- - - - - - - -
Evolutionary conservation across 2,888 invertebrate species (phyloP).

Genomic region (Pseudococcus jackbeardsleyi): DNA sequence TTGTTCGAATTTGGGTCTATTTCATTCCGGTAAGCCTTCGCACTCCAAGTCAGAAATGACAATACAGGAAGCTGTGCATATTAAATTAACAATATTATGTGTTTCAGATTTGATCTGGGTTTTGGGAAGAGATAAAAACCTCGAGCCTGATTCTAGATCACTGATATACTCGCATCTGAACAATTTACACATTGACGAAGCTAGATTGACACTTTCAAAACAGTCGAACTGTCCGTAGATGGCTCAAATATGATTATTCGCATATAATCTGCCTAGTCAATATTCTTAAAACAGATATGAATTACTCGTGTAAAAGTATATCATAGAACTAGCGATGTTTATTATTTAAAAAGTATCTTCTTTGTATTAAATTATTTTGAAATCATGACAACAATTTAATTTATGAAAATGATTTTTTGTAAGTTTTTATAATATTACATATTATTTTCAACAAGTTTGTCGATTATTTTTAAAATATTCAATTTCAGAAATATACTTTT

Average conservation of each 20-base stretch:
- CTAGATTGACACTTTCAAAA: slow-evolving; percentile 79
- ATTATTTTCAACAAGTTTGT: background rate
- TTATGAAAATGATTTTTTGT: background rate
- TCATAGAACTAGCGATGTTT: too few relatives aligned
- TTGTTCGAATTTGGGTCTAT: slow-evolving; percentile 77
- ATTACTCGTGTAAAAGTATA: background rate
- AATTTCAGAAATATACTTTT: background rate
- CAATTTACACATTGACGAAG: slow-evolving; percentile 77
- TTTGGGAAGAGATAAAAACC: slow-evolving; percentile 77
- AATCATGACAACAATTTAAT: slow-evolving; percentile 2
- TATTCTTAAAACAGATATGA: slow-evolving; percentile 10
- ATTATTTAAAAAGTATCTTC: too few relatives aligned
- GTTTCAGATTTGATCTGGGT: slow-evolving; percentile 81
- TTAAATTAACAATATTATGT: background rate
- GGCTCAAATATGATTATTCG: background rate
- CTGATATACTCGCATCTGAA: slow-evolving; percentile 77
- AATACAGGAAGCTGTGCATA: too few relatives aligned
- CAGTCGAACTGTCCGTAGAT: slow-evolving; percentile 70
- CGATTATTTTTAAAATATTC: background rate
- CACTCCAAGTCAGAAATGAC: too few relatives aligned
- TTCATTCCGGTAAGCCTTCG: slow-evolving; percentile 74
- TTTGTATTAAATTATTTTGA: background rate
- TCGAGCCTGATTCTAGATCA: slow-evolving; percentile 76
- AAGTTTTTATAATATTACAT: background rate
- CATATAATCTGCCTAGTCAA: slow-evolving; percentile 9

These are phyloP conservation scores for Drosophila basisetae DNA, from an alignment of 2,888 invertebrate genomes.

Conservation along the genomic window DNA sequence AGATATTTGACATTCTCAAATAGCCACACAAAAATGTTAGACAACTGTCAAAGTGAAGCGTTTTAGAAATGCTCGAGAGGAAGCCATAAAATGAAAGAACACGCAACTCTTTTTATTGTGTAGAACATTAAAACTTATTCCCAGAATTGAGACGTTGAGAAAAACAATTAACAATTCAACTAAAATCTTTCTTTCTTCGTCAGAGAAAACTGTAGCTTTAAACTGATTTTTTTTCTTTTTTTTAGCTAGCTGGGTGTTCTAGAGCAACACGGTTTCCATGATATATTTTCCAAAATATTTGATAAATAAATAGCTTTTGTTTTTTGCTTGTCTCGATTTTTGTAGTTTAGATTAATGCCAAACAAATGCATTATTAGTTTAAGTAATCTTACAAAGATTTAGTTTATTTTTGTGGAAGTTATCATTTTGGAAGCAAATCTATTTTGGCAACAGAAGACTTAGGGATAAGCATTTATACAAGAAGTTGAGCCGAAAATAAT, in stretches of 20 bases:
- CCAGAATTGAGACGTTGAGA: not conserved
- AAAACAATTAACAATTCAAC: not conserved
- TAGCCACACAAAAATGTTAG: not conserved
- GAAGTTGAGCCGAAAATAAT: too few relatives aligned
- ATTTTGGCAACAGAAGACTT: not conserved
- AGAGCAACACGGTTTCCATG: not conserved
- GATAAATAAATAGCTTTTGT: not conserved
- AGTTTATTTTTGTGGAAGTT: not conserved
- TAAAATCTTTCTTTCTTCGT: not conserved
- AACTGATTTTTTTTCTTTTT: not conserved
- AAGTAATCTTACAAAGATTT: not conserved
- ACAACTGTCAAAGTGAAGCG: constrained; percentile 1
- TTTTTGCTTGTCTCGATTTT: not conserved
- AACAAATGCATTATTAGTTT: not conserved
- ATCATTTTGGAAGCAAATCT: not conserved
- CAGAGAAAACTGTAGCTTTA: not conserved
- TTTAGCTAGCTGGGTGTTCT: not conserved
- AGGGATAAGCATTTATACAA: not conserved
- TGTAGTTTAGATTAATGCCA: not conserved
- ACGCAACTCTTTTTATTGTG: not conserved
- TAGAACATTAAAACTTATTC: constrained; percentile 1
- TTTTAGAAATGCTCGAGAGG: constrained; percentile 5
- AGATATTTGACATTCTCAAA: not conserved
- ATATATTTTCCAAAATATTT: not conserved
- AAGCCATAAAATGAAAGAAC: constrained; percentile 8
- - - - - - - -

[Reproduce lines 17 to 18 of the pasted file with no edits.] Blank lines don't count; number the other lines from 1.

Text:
- TTAAATTAACAATATTATGT: background rate
- GGCTCAAATATGATTATTCG: background rate